A society of phone zombies
I tell a lot of people that I’m a computer hacker. With this sort of identity, I tend to surprise a lot of people when I say that I actually hate technology. Yes, when I say this I am exaggerating a bit, but there is truth to what I’m saying. What I really mean is that I’ve come to greatly dislike the way technology has been invading our lives.
If you’ve walked on any populated streets lately, I’m sure you know what I’m talking about. Over the last 3-4 years there has been a sharp increase in the number of people who stare at their smartphones while walking on the street, completely oblivious of the world around them. If you watch people with any sort of downtime (or procrastination habits), you’re bound to see them scrolling through an endless Facebook, Twitter, or Tumblr feed. Hell, I’ve even seen people scrolling through their phones while watching the TV show they’ve been waiting all week to see.
Don’t get me wrong, technology is a great thing that has helped us reach amazing feats (reminder: we have sent humans to the fucking moon). That being said, I think some of our recent inventions with technology have actually decreased the quality of our lives rather than improving it. We’ve become a society of phone zombies, constantly staring down at our glowing screens in order to gobble up endless amounts of useless information.
An obvious cause is the huge growth of mobile as of late. A study from Pew Internet suggests that as much as 56% of American adults own smartphones. That’s a huge number of people all suddenly having instant-on internet ready devices sitting in their pockets. This definitely sets the stage for abuse, but the core cause of our obsession stems from what we actually do on these devices.
While companies like Apple, Samsung, and HTC all compete over which device you use, there is a mass of companies competing for something much more important: your attention. Many of these companies are profiting off of advertisements, therefore, it is in their interest for you to use their applications as much as possible. Think about companies like Facebook, Twitter, or my least favorite, Buzzfeed. These are all companies whose revenues increase as their users’ attention increases. The problem is that we’ve made it incredibly easy for them to grab and keep our attention, and these companies have taken complete advantage over it.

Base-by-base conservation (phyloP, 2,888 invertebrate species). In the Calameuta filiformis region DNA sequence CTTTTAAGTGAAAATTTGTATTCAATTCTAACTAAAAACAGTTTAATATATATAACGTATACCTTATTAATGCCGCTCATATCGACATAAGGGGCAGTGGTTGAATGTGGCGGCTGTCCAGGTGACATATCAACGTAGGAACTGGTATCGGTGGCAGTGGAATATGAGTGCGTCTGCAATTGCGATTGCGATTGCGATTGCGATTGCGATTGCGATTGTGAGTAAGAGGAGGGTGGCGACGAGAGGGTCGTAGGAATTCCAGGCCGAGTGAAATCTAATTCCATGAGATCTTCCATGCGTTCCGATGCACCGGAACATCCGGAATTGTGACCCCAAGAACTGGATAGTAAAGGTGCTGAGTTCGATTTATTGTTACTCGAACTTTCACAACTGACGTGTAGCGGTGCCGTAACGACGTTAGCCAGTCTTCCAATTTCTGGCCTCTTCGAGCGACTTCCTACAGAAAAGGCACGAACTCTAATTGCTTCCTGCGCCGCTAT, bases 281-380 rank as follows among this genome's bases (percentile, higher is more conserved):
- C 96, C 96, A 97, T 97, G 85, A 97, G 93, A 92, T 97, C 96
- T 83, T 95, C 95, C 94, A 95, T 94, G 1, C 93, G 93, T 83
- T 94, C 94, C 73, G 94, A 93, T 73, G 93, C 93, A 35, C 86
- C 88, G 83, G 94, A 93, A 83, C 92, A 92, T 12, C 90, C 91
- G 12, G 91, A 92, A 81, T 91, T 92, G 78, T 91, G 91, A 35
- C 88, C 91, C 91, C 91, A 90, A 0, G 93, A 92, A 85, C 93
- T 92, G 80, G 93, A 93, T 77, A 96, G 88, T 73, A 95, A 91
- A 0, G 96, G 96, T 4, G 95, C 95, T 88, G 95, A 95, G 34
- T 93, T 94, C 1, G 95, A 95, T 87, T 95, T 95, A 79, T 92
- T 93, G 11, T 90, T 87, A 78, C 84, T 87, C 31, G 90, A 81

Think about it. There’s a good chance that you have an internet-capable device sitting in your pocket (or within reach of you) at all times. This device has the ability to make sound or vibrate at any time, letting you know that something important or relevant to you has just happened. It’s also instantly available, allowing you to quickly turn it on, glance at information, and turn it off whenever you may need or want it. On top of this, we have companies who are financially incentivized to have you interacting with your device as much as possible in order to get more eyes on more advertisements. Is it any wonder why we’ve become a society that is obsessed with our phones?
I believe that this is a problem that has caused us to care less about real life and more about our precious phones feeding us with useless information and quick entertainment. Why endure a full 30 seconds of boredom if we could pull out our phones and laugh at a quick gif? We’ve been trained to become a society of internet-addicts, constantly craving the entertainment provided by our phones rather than enjoying the people and experiences of our lives in the real world.
I think the solution to this problem comes in two parts. The first comes from ourselves. If what I’m saying resonates with you, I’d encourage you to become more conscious about your internet and phone usage. Next time you pull your phone out, think about what caused you to take it out of your pocket. Is this reason really important enough to justify interrupting whatever is going on around you?
In addition, I’ve been trying to encourage my friends to put their phones away whenever I’m around. A few weeks ago, while out with some friends, I took everyone’s phone and powered them off for the night, saying that we were going to focus on the night rather than our “stupid fucking phones.” At first it annoyed everyone, as I was clearly being obnoxious about imposing my way on them. However, at the end of the night I actually had a few people say they appreciated what I did. They told me that they enjoyed the night more without having to be constantly distracted by their phones buzzing in their pockets, trying to steal their attention away from the fun